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Killing the Witches: The Horror of Salem,…
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Killing the Witches: The Horror of Salem, Massachusetts (Bill O'Reilly's Killing Series)

by Bill O'Reilly (Author), Martin Dugard (Author)

Series: Killing (13)

MembersReviewsPopularityAverage ratingMentions
2205123,798 (3.81)3
History. Nonfiction. HTML:

With over 19 million copies in print and a remarkable record of #1 New York Times, Wall Street Journal, USA Today, and Publishers Weekly bestsellers, Bill O'Reilly's Killing series is the most popular series of narrative histories in the world.

Killing the Witches revisits one of the most frightening and inexplicable episodes in American history: the events of 1692 and 1693 in Salem Village, Massachusetts. What began as a mysterious affliction of two young girls who suffered violent fits and exhibited strange behavior soon spread to other young women. Rumors of demonic possession and witchcraft consumed Salem. Soon three women were arrested under suspicion of being witchesâ??but as the hysteria spread, more than 200 people were accused. Thirty were found guilty, twenty were executed, and others died in jail or their lives were ruined.
Killing the Witches tells the dramatic history of how the Puritan tradition and the power of early American ministers shaped the origins of the United States, influencing the founding fathers, the American Revolution, and even the Constitutional Convention. The repercussions of Salem continue to the present day, notably in the real-life story behind The Exorcist and in contemporary "witch hunts" driven by social media. The result is a compulsively listenable audiobook about good, evil, community panic, and how fear can overwhelm fact and reason.
A Macmillan Audio production from St. Martin's Press.… (more)

Member:TRIPLEHHH
Title:Killing the Witches: The Horror of Salem, Massachusetts (Bill O'Reilly's Killing Series)
Authors:Bill O'Reilly (Author)
Other authors:Martin Dugard (Author)
Info:St. Martin's Press (2023), 304 pages
Collections:Your library
Rating:*****
Tags:Non-Fiction-History

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Killing the Witches: The Horror of Salem, Massachusetts by Bill O'Reilly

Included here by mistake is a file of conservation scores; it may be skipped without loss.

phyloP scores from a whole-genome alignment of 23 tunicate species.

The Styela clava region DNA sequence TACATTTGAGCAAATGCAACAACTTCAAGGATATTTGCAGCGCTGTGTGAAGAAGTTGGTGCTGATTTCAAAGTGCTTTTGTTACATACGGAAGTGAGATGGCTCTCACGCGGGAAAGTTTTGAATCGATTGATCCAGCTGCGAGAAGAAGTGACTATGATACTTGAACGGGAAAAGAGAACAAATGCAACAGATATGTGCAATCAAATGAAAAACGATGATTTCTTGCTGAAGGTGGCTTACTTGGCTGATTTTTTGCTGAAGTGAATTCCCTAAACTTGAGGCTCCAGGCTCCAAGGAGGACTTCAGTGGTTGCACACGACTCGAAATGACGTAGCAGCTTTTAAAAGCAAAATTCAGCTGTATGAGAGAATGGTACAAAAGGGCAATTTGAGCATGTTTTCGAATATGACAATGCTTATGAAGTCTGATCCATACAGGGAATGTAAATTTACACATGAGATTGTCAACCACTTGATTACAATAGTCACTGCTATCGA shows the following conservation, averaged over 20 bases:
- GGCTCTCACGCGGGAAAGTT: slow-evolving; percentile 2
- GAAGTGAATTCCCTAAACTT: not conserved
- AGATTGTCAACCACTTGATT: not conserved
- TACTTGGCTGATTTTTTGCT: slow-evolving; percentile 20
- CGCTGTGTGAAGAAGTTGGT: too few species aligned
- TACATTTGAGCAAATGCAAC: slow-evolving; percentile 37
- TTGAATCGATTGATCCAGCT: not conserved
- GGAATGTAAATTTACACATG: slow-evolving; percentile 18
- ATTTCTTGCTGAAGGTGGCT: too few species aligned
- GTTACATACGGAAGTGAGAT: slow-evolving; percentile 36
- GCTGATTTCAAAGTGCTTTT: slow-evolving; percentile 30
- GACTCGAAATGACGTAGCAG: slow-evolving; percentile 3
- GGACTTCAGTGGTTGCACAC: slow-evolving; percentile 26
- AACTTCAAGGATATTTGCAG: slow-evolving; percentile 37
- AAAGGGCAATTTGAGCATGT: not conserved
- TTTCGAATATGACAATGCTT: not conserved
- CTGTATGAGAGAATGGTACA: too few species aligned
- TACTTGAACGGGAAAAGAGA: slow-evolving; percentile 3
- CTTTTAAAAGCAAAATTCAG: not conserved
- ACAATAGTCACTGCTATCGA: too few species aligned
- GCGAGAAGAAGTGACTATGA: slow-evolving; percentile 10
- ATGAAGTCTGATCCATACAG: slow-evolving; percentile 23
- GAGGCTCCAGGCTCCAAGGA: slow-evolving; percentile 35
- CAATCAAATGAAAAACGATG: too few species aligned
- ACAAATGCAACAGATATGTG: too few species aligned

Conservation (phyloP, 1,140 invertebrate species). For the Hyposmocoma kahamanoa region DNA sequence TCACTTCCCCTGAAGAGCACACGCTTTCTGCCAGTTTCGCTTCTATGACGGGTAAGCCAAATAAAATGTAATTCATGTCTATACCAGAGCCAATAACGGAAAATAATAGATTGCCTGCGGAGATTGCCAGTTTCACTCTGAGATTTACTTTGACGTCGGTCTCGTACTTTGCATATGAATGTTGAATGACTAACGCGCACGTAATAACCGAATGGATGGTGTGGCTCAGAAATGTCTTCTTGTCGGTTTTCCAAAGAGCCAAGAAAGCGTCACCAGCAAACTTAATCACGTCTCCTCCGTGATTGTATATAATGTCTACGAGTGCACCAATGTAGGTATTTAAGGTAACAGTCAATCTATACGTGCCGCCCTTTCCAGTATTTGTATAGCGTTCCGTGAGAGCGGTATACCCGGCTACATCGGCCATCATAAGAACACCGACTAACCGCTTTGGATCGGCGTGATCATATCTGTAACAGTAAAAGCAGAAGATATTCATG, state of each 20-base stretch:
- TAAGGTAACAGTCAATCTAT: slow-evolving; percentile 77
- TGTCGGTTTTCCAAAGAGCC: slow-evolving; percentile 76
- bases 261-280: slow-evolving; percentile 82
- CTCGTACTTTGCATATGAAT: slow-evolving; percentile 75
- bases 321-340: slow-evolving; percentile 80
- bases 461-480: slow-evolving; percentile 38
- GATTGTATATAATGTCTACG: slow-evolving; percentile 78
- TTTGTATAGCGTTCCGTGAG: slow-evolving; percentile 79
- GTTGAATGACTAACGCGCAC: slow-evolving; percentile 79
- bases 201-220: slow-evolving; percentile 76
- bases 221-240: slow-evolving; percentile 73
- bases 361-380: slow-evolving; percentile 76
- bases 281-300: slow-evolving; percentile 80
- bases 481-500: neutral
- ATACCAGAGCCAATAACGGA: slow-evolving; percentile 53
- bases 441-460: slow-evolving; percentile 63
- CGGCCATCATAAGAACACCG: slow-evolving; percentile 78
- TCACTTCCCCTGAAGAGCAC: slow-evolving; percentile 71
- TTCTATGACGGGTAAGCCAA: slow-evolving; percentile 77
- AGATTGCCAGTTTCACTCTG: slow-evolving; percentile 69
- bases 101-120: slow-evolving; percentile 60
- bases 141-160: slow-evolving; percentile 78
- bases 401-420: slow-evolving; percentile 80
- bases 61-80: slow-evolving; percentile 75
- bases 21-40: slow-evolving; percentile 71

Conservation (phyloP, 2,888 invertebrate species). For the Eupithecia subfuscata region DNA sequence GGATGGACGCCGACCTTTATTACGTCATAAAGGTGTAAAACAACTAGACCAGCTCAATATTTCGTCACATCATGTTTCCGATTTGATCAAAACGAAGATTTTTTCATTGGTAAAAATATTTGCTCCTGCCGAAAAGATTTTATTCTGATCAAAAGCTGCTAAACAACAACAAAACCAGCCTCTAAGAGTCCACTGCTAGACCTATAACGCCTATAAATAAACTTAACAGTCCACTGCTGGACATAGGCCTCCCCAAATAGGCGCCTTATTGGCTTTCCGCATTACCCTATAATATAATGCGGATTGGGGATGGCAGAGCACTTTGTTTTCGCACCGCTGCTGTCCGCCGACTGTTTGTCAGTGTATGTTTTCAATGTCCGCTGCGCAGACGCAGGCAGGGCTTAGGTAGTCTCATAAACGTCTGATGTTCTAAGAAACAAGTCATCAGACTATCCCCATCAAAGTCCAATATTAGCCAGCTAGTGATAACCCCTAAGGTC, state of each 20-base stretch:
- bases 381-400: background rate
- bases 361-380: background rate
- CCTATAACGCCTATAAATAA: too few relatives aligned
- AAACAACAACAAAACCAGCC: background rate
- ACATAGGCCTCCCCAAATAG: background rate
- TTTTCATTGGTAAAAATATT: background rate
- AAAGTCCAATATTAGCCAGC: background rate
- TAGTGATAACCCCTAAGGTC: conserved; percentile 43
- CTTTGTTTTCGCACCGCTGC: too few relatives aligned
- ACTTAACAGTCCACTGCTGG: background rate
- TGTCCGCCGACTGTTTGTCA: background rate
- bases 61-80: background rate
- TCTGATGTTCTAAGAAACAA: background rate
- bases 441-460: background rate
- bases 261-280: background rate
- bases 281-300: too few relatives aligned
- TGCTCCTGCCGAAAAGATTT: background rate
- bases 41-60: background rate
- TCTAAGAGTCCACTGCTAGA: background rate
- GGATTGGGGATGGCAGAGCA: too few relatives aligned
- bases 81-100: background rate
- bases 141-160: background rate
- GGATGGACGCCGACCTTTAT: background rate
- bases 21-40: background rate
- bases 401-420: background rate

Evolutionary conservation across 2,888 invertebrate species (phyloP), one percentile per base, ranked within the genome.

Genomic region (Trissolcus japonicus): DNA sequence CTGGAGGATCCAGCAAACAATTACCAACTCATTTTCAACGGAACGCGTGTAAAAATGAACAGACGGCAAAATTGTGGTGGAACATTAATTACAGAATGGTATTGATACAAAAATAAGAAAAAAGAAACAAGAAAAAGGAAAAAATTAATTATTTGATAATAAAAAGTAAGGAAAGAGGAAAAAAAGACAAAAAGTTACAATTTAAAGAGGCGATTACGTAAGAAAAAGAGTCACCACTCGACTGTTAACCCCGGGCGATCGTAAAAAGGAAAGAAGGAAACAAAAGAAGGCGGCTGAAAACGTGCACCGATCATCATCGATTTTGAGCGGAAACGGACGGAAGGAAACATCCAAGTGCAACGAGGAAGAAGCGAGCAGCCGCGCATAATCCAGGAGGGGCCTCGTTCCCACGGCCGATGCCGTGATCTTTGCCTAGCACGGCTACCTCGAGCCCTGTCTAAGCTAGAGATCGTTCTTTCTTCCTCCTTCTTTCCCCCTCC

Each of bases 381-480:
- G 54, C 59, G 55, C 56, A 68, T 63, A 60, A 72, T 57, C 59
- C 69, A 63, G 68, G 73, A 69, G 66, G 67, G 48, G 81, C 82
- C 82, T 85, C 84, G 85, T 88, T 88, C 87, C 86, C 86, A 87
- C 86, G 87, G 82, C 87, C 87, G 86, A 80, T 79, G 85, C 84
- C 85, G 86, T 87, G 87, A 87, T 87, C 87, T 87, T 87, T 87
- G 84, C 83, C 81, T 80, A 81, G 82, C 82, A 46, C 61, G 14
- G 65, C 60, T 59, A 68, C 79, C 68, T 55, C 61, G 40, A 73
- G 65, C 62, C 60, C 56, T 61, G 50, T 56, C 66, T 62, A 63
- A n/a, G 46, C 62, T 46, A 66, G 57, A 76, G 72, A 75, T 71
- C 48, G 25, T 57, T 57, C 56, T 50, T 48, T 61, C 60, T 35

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Showing 4 of 4
The first third of the book is a well- researched exploration of the Salem Witch trials of 1692. The rest of the book loosely relates historical events in our country to these witch trials. While some of them seem relatable, (such as the separation of church and state) other events don't seem to connect. For instance, how does the story behind "the Exorcist" relate to these witch trials? And being Bill O'Reilly, he has to add a political twist to the book as well. So why mention "cancel culture" but not McCarthyism? I can't I finished it. ( )
  Chrissylou62 | Apr 11, 2024 |
This offers a look at the things that influenced and allowed the awful witch hangings in Salem, Massachusetts.

"Although very different from the Salem hysteria in form, the spirit of no forgiveness and celebrating unproven allegations finds the modern Cancel Culture and Salem together. Instead of insane clerics and corrupt officials, our current witch hunt is lead by dishonest media, both traditional and social and a legion of despicable attorneys who seek to extort money by peddling unexamined accusations, often with full knowledge that careers will be destroyed and families torn apart. We see examples almost every day. Unlike 17th century Salem there are guilty people who should be held to account for their misdeeds but the demonstrable fact in the United States is that due process is often ignored in the court of public opinion. Denials never deter the destroyers. Like the powerful Mather preachers, corporations are taking lead in the mass denial of due process." ( )